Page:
ASTA Commercialization Programs Nurture Early-Stage Innovation (Guest Post)
April 22nd, 2015 by Steve Stanley
Dr. Steve Stanley of the Arkansas Science & Technology Authority contributed this post to L2L.
The Arkansas Science & Technology Authority (ASTA) was established in 1983 with a mission to advance the talent and innovation necessary for Arkansas to prosper. ASTA uses a number of different programs to promote this mission.
Three of these programs were specifically designed to move promising technology from the research bench into a technology-based Arkansas business:
- Technology Transfer Assistance Grant (TTAG) – This matching grant program provides limited financial support for technology transfer into Arkansas-based enterprises.
- Technology Development Program (TDP) – This investment program provides royalty financing for innovative technology-based projects with the potential to produce economic and employment growth in Arkansas.
- Seed Capital Investment Program (SCIP) – This investment program provides working capital to help support the initial capitalization or expansion of technology-based companies in Arkansas.
The TTAG program was created to support the acquisition or creation of promising technology for commercialization by an Arkansas company. The grants are small, $5,000 or less, but the program is a perennial favorite. The most common use is to support the preparation of federal Small Business Innovation Research (SBIR) grant proposals.
In the TDP and SCIP programs, the state makes a direct investment to support the commercialization of technologies with the potential to enhance the Arkansas economy. Generally this means the creation of high-paying knowledge-based jobs. The state has stepped into this traditionally private market function because the high risk of making these investments restricts the private investments and can lead to unattractive investment terms when private investments are made.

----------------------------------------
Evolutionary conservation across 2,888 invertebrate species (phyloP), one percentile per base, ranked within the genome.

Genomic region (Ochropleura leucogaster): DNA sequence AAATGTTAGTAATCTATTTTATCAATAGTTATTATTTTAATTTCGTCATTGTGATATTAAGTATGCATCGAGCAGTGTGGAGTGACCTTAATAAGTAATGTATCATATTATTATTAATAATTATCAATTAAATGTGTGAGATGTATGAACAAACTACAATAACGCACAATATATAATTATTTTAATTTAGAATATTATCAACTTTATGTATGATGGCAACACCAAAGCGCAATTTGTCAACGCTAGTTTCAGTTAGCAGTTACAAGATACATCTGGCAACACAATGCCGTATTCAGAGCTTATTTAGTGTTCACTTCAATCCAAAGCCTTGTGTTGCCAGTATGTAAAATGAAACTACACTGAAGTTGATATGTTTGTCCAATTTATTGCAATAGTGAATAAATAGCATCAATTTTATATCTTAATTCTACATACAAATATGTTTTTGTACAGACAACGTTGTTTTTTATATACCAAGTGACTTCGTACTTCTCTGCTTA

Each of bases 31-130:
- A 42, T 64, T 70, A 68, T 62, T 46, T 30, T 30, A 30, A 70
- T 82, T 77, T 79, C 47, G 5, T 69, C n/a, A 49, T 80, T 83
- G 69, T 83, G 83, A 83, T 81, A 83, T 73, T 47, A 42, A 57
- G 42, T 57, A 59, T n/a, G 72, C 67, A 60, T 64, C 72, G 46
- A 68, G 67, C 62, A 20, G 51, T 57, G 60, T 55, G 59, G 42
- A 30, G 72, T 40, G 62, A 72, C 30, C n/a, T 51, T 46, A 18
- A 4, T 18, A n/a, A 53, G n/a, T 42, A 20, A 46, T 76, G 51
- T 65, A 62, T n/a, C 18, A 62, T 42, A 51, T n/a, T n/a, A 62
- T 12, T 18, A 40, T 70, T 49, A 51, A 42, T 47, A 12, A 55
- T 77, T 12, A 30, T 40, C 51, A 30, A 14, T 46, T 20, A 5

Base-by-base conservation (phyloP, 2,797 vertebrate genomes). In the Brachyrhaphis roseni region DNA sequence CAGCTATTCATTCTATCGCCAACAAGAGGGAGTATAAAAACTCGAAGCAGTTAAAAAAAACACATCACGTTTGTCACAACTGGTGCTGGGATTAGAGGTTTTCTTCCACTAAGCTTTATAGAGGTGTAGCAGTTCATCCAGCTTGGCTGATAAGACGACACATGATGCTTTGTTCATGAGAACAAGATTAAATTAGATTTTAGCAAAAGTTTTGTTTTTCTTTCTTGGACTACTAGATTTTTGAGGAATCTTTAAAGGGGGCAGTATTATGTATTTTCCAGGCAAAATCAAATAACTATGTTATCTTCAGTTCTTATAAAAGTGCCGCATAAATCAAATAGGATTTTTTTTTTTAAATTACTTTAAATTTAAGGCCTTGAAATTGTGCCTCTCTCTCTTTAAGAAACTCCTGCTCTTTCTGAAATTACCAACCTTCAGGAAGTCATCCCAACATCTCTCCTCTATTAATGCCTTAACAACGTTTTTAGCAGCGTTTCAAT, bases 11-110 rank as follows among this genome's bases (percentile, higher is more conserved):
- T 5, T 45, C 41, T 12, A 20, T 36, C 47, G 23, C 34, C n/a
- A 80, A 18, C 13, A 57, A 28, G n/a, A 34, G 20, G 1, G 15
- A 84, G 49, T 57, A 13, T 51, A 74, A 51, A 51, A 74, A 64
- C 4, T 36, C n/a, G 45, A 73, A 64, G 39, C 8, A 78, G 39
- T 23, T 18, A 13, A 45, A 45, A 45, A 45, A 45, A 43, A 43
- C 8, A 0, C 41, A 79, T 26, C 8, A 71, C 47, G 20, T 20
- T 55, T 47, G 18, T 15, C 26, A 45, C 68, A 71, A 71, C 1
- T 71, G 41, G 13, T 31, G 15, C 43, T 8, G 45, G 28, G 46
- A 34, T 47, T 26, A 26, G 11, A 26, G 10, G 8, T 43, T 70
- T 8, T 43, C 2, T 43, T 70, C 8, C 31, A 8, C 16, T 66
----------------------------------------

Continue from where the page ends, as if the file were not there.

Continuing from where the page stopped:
The three programs work best in concert with each other and with the federal research and SBIR grant programs. Although it is not a requirement, many of the technologies being supported by ASTA were created with federal basic research grants and then developed with SBIR grants. Success in these federal programs benefits the ASTA committee that reviews and recommends state funding by validating the underlying technology.
The process for reviewing TTAG applications has been streamlined and a determination on funding can often be reached in two or three weeks. All TDP and SCIP investment decisions are made by the ASTA Board of Directors and the process for reviewing and approving the applications is more involved, generally taking three months or more.
It is important to remember that the goal of these programs is not to make money for the state. Because of the high level of risk involved in these early-stage investments the majority are not expected to succeed. Those that do succeed help replenish the investment fund, allowing more investments to be made in the future.
But the real value to the state is not the repayment; it’s the high-paying jobs created. The diversification of the Arkansas economy with high-paying technology-based job is critical to our ability to maintain and improve our standard of living.
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